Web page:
Angela14627396 Angela14627396 4 years
You can't live your life in fear! Have the kids do the sleepovers at your home where you can control these things. Make your sleepovers a place where kids are safe from drugs, boys, and strangers.
Christy14627061 Christy14627061 4 years
Are you kidding me!!! Get to know your kids friends and their families. Trust that you raised your kids to pick the right friends. When we were growing up the same things happened in the world it just wasn"t as advertised as it is now, and you survived. You can only live in a bubble for so long.
SherylLandstrom SherylLandstrom 4 years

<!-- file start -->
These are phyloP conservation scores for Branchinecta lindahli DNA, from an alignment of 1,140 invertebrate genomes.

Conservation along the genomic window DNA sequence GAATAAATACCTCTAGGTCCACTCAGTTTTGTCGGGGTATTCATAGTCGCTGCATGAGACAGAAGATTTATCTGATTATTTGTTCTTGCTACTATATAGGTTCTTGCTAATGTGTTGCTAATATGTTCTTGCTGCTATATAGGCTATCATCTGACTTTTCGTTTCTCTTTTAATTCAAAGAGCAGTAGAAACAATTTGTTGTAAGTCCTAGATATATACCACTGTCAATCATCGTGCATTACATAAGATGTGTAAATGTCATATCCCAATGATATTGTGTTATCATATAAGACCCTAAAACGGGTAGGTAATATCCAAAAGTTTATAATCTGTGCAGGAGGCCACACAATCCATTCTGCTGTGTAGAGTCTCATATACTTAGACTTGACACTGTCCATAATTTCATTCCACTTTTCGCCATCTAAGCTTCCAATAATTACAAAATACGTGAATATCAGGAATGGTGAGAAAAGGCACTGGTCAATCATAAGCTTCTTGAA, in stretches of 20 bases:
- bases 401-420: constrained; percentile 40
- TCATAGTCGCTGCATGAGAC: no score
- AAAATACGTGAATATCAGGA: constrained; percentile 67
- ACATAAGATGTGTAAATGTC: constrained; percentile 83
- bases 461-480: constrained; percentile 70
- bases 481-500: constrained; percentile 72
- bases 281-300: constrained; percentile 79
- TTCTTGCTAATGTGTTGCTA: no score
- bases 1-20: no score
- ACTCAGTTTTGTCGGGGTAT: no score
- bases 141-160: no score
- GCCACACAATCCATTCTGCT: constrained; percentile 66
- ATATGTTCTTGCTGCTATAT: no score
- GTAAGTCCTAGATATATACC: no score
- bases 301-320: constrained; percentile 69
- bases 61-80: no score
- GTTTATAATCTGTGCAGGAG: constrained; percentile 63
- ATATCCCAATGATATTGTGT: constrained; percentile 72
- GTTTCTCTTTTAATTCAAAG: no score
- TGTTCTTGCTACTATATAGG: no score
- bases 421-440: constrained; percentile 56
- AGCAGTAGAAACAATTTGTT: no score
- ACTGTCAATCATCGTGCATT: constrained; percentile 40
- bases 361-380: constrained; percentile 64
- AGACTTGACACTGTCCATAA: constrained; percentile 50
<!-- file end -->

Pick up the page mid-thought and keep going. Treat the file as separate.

As a child everything immoral I learned from a sleepover and these were supposed to be good moral households I went to. Because of this I with my husband support have decided that sleepovers are for grandma's house only. I was raised very sheltered and in a very sheltered society. But at sleepovers no matter how wonderful the parents of the home I was staying in... once those doors closed or they went to bed for the night WOW the floods of the wild world opened up. I learned about sex all forms... as a young girl (8) (my parents wanted to be the ones to explain this all to me and they never got the chance - some stupid kids beat them to it and not in the right way either), then I learned about drugs and got to touch them from my friends older brother at another house when (10), at another house I learned about Satanism at the same age which terrified me, at 12 I was running around at 3 in the morning toilet papering homes, same year at another friends we were was playing hide and go seek and was overpowered by her 22 year old brother who home from college. Although he did not rape me with his penis I can certainally say now, as an adult knowing what I know, it was absolutely a sexual assult and rape in at least 3/4 of the States. One thing for certain he should be in jail as a pediophile... at that same party he and his sister showed me how to masterbate and yes we all practiced. After that... I NEVER went to another sleep over. My parent never knew why I never wanted to go. I just changed always got sick come Friday night. At 13 I tried to commit suicide. SO... will I send my kids to a sleep over or talked to that friend again? NEVER. I think about how "GOOD" the families were, wealthy, educated, upstanding citizens, religious... but yet in the end it was a son who obviously was a preditor. NEVER will I let my child be put in a lions den freely.